“Some people try to be tall by cutting off the heads of others.” —Paramahansa Yogananda
Psychologist Stephen Johnson writes that the narcissist is someone who has “buried his true self-expression in response to early injuries and replaced it with a highly developed, compensatory false self.” This alternate persona to the real self often comes across as grandiose, “above others,” and self-absorbed.
Narcissistic rage can be defined as intense anger, aggression, or passive-aggression when a narcissist experiences a setback or disappointment, which shatters his (or her) illusions of grandiosity, entitlement, and superiority, and triggers inner inadequacy, shame, and vulnerability.
Perpetrator destroyed my apartment after I ran from being physically abused, interrogated, and bullied.
Jealousy is a prominent feature for those with Narcissistic Personality Disorder and Borderline Personality Disorder (NPD and BPD). These two groups use significantly different approaches to coping, resulting in different behavior patterns, neither of which is optimal.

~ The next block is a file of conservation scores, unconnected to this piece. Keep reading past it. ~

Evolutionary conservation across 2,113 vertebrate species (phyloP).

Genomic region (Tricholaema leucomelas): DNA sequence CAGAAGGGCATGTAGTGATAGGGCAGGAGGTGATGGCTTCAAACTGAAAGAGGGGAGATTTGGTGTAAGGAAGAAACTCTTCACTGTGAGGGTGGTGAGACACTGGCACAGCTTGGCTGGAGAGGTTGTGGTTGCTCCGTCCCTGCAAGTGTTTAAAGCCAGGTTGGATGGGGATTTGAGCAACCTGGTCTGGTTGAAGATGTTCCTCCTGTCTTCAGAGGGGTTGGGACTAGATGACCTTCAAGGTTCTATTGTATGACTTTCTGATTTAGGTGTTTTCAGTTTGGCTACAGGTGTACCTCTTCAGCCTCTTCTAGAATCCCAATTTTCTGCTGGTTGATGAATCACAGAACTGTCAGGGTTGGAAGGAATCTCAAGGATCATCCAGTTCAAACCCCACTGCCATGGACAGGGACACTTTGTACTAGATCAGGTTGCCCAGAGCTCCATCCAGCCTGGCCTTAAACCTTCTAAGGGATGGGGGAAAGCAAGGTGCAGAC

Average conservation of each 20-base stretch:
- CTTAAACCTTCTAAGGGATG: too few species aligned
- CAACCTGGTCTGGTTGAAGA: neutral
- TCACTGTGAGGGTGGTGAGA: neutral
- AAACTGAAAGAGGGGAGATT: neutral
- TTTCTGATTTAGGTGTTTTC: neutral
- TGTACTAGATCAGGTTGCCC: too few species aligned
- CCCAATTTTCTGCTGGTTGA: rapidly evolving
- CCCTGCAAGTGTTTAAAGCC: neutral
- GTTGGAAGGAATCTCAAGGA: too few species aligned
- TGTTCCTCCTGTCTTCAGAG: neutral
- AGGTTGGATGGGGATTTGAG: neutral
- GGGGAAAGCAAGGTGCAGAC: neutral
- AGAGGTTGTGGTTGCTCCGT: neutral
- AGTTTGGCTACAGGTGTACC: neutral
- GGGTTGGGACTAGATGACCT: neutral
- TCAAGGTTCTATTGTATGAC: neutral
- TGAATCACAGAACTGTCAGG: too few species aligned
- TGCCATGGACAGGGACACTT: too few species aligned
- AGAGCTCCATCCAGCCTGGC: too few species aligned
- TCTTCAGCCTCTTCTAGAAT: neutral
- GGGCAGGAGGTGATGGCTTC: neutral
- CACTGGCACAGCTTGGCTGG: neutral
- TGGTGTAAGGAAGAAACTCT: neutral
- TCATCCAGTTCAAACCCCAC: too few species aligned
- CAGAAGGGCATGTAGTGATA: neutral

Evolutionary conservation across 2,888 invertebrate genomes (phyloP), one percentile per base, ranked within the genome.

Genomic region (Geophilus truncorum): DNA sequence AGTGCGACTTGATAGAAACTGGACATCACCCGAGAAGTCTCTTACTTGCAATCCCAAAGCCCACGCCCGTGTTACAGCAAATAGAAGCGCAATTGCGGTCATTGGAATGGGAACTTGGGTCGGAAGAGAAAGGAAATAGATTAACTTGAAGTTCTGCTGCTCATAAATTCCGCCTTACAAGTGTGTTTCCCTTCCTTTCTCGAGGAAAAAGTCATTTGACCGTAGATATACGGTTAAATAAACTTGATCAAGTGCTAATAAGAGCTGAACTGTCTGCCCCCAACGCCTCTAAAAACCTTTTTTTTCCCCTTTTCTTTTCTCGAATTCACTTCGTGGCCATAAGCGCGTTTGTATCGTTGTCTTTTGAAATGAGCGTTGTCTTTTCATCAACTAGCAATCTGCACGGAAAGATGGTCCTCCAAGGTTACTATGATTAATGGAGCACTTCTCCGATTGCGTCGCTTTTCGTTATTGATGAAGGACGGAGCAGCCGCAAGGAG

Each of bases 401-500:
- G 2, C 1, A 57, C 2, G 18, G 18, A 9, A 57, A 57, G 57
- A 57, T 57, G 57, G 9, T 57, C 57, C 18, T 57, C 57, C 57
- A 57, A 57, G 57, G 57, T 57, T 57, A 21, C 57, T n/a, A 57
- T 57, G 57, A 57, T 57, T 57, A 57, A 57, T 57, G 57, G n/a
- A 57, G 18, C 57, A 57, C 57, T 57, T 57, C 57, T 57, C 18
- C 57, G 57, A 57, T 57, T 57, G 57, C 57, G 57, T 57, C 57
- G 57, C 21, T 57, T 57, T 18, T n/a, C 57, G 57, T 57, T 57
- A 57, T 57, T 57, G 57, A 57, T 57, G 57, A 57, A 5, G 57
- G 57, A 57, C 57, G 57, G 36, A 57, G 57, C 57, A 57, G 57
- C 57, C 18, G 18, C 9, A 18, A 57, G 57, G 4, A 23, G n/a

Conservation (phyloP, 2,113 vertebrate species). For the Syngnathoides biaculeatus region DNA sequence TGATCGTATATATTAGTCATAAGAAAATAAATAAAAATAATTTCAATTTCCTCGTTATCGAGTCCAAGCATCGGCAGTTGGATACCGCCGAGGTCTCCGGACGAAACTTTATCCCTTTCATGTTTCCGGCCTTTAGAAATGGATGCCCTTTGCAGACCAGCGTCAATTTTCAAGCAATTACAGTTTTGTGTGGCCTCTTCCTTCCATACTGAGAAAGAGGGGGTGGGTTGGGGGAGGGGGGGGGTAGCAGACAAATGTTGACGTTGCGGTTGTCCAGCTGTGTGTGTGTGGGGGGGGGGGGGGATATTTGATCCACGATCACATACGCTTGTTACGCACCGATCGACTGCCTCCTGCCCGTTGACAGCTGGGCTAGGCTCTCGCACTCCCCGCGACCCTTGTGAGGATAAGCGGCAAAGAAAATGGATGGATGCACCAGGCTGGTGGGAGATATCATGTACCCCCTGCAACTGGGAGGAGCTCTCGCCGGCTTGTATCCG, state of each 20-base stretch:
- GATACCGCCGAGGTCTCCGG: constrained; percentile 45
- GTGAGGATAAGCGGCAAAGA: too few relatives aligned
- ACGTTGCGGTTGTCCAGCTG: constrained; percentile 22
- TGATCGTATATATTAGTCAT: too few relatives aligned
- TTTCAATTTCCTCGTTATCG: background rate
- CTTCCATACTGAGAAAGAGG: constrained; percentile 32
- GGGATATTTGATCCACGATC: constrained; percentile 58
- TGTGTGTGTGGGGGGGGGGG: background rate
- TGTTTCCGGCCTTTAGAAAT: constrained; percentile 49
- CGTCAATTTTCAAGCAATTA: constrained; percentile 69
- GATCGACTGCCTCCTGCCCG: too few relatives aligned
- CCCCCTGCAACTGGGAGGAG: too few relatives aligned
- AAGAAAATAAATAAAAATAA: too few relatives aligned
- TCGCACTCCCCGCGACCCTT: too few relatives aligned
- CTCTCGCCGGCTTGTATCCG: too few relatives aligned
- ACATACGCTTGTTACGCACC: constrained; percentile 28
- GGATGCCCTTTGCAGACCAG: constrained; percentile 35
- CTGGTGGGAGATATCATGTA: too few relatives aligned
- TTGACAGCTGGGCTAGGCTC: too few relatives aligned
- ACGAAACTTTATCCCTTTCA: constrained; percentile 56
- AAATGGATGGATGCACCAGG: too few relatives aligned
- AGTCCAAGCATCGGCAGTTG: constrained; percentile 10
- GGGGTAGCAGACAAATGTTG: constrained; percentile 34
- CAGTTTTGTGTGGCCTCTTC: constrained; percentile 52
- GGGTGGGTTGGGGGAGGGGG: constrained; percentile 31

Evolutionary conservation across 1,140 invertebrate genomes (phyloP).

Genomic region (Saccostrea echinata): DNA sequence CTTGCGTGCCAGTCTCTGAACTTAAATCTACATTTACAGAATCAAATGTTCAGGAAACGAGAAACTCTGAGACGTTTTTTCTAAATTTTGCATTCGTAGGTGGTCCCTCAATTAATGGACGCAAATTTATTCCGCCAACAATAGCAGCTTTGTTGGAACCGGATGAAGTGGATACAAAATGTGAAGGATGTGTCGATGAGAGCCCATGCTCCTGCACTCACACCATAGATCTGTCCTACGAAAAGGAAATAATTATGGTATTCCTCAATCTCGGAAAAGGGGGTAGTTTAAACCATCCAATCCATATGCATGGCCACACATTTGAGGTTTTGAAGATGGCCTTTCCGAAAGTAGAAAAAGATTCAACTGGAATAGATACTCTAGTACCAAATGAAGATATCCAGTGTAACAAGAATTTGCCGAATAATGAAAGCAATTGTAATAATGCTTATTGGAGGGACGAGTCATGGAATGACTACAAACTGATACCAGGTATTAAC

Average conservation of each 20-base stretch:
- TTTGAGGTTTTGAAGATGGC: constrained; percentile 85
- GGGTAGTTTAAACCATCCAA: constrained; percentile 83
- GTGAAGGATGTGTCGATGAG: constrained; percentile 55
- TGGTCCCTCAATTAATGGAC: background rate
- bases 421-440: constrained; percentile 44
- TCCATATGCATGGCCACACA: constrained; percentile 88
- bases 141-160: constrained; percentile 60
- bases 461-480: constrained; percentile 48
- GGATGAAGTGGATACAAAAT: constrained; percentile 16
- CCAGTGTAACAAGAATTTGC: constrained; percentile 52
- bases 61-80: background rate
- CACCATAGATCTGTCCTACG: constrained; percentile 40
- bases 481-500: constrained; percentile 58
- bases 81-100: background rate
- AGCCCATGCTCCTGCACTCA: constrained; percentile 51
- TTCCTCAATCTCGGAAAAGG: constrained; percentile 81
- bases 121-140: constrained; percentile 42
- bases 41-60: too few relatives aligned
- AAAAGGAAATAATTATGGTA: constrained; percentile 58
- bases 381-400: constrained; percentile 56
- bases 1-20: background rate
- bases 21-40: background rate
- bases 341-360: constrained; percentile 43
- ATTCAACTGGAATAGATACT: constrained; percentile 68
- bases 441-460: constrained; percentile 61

NPD and BPD Processing of Jealousy
Sufferers of Narcissistic and Borderline Personality Disorders experience the good fortune and achievement of others as a personal affront. Because they both suffer from an unstable sense of self, they experience the good fortune and achievements of others as a demonstration that they are less than, or inferior.
It makes them feel badly about themselves and for this reason, they don’t celebrate the achievement of others unless it is in an area that they do not identify with. This is most unfortunate as it deprives them of a key aspect of intimacy: sharing good things that occur to people you are close to.